I believe in simplifying the impossible. Take flying, I believe I can fly. Yes, I know it’s a song from the nineties movie “Space Jam”, but why can’t it be my belief, because after all, nothing is impossible.
I believe anyone can fly if they try hard enough. I fly everyday on the back of my horse. Yes, it may only be three or four feet in the air, but for that second I fly. And people fly everyday on airplanes, don’t they?
Ok, so maybe I’m getting a little too literal with this whole flying belief. Maybe when people say flying is impossible, they mean the “Superman” type flying, you know the no strings attached type. But that is why the human race believes in the impossible, because they take things to such a level that is truly does become impossible for the common man to achieve. When a simple task, such as flying, is elevated to a superman level, it is believed to be impossible. But when the task of flying is simplified to flying for a second on the back of a horse, or for a couple hours in an airplane, it becomes possible.
So maybe you’re afraid of heights and flying isn’t your thing. Then take it from a little kids point of view. How to get to that cookie jar way on the top of the highest shelf in the kitchen. Impossible, right? The mom thought so when she put it up there, but the little kid doesn’t think so. In fact, the little kid doesn’t see the jar way on top of the highest shelf, but the way to get to the jar way on top of the highest shelf. First, the kid sees the chair. Then, how to drag it over without mom noticing. Then, after that is achieved, the kid climbs on the chair, and then slowly on the counter top. Half way there for the little kid. Next, the kid moves a few things off the bottom shelf so there is a spot for his foot. Next, the climb starts. Very slowly, the kid climbs up to the top of the shelves so his head touches the ceiling and there is the jar. And just like that, the impossible is achieved.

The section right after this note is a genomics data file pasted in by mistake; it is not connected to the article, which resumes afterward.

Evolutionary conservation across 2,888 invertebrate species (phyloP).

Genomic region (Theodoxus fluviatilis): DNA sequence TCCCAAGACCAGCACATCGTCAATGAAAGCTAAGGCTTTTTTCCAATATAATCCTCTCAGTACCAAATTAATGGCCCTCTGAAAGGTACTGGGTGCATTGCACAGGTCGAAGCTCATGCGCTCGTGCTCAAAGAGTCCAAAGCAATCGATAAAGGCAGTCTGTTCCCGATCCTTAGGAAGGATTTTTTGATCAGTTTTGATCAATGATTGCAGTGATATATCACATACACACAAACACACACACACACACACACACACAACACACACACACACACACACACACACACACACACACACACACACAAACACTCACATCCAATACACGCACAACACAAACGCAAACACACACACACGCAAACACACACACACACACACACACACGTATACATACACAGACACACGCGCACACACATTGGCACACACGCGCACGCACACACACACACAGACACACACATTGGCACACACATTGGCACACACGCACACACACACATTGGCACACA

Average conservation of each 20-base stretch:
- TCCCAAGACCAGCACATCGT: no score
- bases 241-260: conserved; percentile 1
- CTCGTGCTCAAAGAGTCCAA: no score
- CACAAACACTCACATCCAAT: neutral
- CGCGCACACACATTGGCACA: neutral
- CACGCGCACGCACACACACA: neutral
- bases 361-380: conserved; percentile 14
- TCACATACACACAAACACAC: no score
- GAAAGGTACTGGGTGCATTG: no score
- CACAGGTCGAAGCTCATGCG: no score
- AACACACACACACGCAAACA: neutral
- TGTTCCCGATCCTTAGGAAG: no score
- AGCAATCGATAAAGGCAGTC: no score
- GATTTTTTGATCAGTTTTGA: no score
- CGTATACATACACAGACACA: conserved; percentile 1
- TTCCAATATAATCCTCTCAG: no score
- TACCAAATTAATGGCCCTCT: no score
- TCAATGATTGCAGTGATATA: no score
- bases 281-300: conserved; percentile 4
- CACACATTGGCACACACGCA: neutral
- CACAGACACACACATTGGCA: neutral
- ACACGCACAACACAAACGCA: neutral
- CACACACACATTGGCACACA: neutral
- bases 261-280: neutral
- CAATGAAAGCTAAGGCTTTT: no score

How was it achieved, because the little kid simplified it. He didn’t see the jar 7 feet over his head, instead he saw the tiny steps it took to get him there. And after a short brainstorming, and small climb, the kid gets his cookies, maybe even without mom noticing.
The impossible is feasible, but only when simplified. If a person looks at a difficult task and keeps it at the same level of difficulty, that person will most likely never finish the task. Instead, if the person breaks the task down into two or three smaller parts, it’s not so difficult. That is what simplifying the impossible is about, knowing how to break down the so called impossible, so it become possible.
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